In the events swirling around the uprisings in Tunisia and Egypt one key factor was largely overlooked by the international media. These and other Middle Eastern nations are plagued with chronic high unemployment. Because of this, food has been heavily subsidized for decades to maintain civil order.
In these underdeveloped nations as much as 50 percent of personal income is devoted to basic food needs. Much of this is purchased, not as processed food, but as raw grains, far more sensitive to volatile world commodity market prices than the processed foods consumed in the developed world.
In the recent unprecedented and rapid escalation of world grain prices, these food subsidies did not keep pace. The resulting civil dissatisfaction was a major factor feeding into the chaos that has toppled two national governments and promises much mischief for many more.
This run-up in international food prices is founded in both natural and man-made causes.
Causes such as drought, floods, and severe storms are to be expected and borne; this is, and will always be with capricious nature. The man-made causes are more problematic, disturbing and should be closely analyzed.
Official U.S. energy policy dictating gasoline blended with corn-based ethanol is only feasible because of heavy federal subsidies; left to stand on its own, these ethanol blends are neither cost effective nor in the long-term, sustainable.
This asinine federal policy has enormous negative ramifications for all U.S. livestock feeders and dairy farmers. The vast amount of corn going into ethanol has created a domestic shortage that has boosted the price of shelled corn, the principal ingredient in livestock concentrate feed, by a conservatively estimated 40 percent.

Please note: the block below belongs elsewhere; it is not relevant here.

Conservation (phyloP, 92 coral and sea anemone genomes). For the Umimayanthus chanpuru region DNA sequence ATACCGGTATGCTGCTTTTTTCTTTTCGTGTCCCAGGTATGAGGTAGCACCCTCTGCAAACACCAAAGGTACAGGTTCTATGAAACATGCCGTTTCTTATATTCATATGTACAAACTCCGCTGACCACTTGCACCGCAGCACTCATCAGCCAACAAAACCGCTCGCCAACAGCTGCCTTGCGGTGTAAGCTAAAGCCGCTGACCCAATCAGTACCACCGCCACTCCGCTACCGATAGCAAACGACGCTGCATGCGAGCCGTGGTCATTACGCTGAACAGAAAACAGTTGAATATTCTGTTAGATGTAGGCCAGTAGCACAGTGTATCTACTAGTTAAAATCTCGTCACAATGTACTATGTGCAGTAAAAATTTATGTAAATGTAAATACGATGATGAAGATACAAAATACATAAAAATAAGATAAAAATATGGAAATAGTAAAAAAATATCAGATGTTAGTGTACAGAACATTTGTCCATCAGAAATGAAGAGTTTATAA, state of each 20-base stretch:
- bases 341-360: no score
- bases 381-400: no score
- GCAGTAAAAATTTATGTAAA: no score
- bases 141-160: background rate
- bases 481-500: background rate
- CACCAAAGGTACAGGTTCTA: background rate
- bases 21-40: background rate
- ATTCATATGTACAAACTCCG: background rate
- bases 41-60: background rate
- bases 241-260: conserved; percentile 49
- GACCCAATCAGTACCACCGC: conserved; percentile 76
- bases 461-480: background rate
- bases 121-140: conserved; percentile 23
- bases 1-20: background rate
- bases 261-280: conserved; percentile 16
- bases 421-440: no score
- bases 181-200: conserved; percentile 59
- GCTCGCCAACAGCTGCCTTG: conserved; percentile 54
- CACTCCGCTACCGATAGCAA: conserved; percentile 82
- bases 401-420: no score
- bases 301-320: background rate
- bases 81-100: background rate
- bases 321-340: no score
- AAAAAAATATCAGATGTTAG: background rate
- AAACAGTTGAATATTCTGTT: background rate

The surge in world grain prices cannot be blamed entirely on misguided U.S. energy policy alone. Opportunistic individual and corporate commodity traders have much to answer for in the growing misery and desperation of the poorest people in the developing world. Make no doubt about it: these commodity buccaneers are gaming food right out of the mouths of hungry third world children for no more uplifting purpose than personal enrichment.
Only in our modern, complex world could a bunch of unproductive brigands in business suits, adding no value to the grain they trade, be allowed to often profit far more than the farmers whose sweat, time, skill, investment and risk created the wealth these players game with. While this trading may be legal, the morality of this dubious and contemptible occupation should be much in doubt.
For most of calendar 2010, U.S.D.A. reported vast amounts of excess cheese in U.S. warehouses. This supposed glut of cheese resulted in a low and stagnant farm milk price. This "double whammy" of low milk price coupled with record high prices for dairy concentrate feed has left a majority of U.S. dairymen in dire financial straits.
This alleged mountain of cheese inventory is now but a fading memory. It has disappeared into the export pipeline, as far-sighted foreign nations feverishly bought-up any and all available processed dairy products in anticipation of the looming world food crisis. Just when their cows' production is desperately needed to feed an increasingly hungry world, many U.S. dairymen are facing bankruptcy.
How ironic that in this hour of unprecedented need, human avarice and government folly have teamed up to threaten to kill the goose that lays the golden eggs, just when this rare bird is absolutely essential to the peace and stability of our planet.
Nate Wilson lives in Sinclairville.